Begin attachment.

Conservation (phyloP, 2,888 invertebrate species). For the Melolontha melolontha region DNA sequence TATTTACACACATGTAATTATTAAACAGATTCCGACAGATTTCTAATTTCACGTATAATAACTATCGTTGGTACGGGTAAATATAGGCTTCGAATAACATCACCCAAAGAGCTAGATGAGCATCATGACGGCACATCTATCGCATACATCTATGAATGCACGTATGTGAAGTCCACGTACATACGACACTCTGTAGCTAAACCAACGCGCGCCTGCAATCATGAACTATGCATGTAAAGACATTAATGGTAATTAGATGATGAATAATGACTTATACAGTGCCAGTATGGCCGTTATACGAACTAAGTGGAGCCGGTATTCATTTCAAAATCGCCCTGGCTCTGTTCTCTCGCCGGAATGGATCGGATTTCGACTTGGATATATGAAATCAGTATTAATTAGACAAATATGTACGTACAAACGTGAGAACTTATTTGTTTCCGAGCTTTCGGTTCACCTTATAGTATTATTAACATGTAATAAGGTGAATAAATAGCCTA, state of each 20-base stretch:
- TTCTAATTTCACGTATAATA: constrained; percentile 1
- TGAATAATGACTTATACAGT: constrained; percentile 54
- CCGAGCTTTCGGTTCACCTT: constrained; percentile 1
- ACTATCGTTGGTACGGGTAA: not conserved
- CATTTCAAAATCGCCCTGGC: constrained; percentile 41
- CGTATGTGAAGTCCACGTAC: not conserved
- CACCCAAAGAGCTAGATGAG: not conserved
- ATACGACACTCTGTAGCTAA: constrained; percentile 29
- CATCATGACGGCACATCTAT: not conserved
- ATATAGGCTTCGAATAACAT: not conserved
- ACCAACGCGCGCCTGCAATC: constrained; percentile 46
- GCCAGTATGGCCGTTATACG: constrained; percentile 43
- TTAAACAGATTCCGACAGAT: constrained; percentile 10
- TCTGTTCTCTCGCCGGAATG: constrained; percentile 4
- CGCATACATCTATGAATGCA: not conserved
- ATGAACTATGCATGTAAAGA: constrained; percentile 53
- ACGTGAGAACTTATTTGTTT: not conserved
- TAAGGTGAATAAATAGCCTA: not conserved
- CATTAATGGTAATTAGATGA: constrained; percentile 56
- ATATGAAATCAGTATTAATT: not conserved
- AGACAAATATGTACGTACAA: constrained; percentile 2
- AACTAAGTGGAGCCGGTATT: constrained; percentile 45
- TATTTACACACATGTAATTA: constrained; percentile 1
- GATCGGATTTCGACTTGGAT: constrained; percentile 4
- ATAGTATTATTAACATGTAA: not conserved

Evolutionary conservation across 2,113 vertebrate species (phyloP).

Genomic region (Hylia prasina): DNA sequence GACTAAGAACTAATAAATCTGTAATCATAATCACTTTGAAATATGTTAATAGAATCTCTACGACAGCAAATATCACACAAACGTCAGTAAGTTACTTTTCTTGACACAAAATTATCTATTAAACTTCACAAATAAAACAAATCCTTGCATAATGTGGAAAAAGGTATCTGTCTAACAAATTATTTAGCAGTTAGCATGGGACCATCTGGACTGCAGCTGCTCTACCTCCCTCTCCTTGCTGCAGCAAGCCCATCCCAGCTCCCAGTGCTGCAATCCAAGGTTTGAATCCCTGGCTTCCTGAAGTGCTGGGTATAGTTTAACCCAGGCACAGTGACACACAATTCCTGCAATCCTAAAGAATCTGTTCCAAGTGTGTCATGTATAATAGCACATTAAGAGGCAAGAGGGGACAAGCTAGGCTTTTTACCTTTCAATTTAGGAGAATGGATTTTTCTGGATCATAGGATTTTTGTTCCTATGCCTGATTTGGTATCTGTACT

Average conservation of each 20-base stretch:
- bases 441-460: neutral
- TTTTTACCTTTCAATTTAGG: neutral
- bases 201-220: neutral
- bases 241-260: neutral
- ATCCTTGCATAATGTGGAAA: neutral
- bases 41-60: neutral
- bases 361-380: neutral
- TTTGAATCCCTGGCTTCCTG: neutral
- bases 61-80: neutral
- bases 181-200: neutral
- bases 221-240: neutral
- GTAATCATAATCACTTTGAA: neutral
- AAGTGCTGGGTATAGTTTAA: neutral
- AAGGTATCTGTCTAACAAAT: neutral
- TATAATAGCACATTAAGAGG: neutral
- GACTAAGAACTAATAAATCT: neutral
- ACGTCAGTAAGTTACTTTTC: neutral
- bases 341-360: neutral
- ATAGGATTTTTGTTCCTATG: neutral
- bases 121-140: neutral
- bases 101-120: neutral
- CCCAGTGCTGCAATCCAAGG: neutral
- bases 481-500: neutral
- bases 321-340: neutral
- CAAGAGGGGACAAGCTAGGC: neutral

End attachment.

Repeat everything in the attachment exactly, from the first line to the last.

Conservation (phyloP, 2,888 invertebrate species). For the Melolontha melolontha region DNA sequence TATTTACACACATGTAATTATTAAACAGATTCCGACAGATTTCTAATTTCACGTATAATAACTATCGTTGGTACGGGTAAATATAGGCTTCGAATAACATCACCCAAAGAGCTAGATGAGCATCATGACGGCACATCTATCGCATACATCTATGAATGCACGTATGTGAAGTCCACGTACATACGACACTCTGTAGCTAAACCAACGCGCGCCTGCAATCATGAACTATGCATGTAAAGACATTAATGGTAATTAGATGATGAATAATGACTTATACAGTGCCAGTATGGCCGTTATACGAACTAAGTGGAGCCGGTATTCATTTCAAAATCGCCCTGGCTCTGTTCTCTCGCCGGAATGGATCGGATTTCGACTTGGATATATGAAATCAGTATTAATTAGACAAATATGTACGTACAAACGTGAGAACTTATTTGTTTCCGAGCTTTCGGTTCACCTTATAGTATTATTAACATGTAATAAGGTGAATAAATAGCCTA, state of each 20-base stretch:
- TTCTAATTTCACGTATAATA: constrained; percentile 1
- TGAATAATGACTTATACAGT: constrained; percentile 54
- CCGAGCTTTCGGTTCACCTT: constrained; percentile 1
- ACTATCGTTGGTACGGGTAA: not conserved
- CATTTCAAAATCGCCCTGGC: constrained; percentile 41
- CGTATGTGAAGTCCACGTAC: not conserved
- CACCCAAAGAGCTAGATGAG: not conserved
- ATACGACACTCTGTAGCTAA: constrained; percentile 29
- CATCATGACGGCACATCTAT: not conserved
- ATATAGGCTTCGAATAACAT: not conserved
- ACCAACGCGCGCCTGCAATC: constrained; percentile 46
- GCCAGTATGGCCGTTATACG: constrained; percentile 43
- TTAAACAGATTCCGACAGAT: constrained; percentile 10
- TCTGTTCTCTCGCCGGAATG: constrained; percentile 4
- CGCATACATCTATGAATGCA: not conserved
- ATGAACTATGCATGTAAAGA: constrained; percentile 53
- ACGTGAGAACTTATTTGTTT: not conserved
- TAAGGTGAATAAATAGCCTA: not conserved
- CATTAATGGTAATTAGATGA: constrained; percentile 56
- ATATGAAATCAGTATTAATT: not conserved
- AGACAAATATGTACGTACAA: constrained; percentile 2
- AACTAAGTGGAGCCGGTATT: constrained; percentile 45
- TATTTACACACATGTAATTA: constrained; percentile 1
- GATCGGATTTCGACTTGGAT: constrained; percentile 4
- ATAGTATTATTAACATGTAA: not conserved

Evolutionary conservation across 2,113 vertebrate species (phyloP).

Genomic region (Hylia prasina): DNA sequence GACTAAGAACTAATAAATCTGTAATCATAATCACTTTGAAATATGTTAATAGAATCTCTACGACAGCAAATATCACACAAACGTCAGTAAGTTACTTTTCTTGACACAAAATTATCTATTAAACTTCACAAATAAAACAAATCCTTGCATAATGTGGAAAAAGGTATCTGTCTAACAAATTATTTAGCAGTTAGCATGGGACCATCTGGACTGCAGCTGCTCTACCTCCCTCTCCTTGCTGCAGCAAGCCCATCCCAGCTCCCAGTGCTGCAATCCAAGGTTTGAATCCCTGGCTTCCTGAAGTGCTGGGTATAGTTTAACCCAGGCACAGTGACACACAATTCCTGCAATCCTAAAGAATCTGTTCCAAGTGTGTCATGTATAATAGCACATTAAGAGGCAAGAGGGGACAAGCTAGGCTTTTTACCTTTCAATTTAGGAGAATGGATTTTTCTGGATCATAGGATTTTTGTTCCTATGCCTGATTTGGTATCTGTACT

Average conservation of each 20-base stretch:
- bases 441-460: neutral
- TTTTTACCTTTCAATTTAGG: neutral
- bases 201-220: neutral
- bases 241-260: neutral
- ATCCTTGCATAATGTGGAAA: neutral
- bases 41-60: neutral
- bases 361-380: neutral
- TTTGAATCCCTGGCTTCCTG: neutral
- bases 61-80: neutral
- bases 181-200: neutral
- bases 221-240: neutral
- GTAATCATAATCACTTTGAA: neutral
- AAGTGCTGGGTATAGTTTAA: neutral
- AAGGTATCTGTCTAACAAAT: neutral
- TATAATAGCACATTAAGAGG: neutral
- GACTAAGAACTAATAAATCT: neutral
- ACGTCAGTAAGTTACTTTTC: neutral
- bases 341-360: neutral
- ATAGGATTTTTGTTCCTATG: neutral
- bases 121-140: neutral
- bases 101-120: neutral
- CCCAGTGCTGCAATCCAAGG: neutral
- bases 481-500: neutral
- bases 321-340: neutral
- CAAGAGGGGACAAGCTAGGC: neutral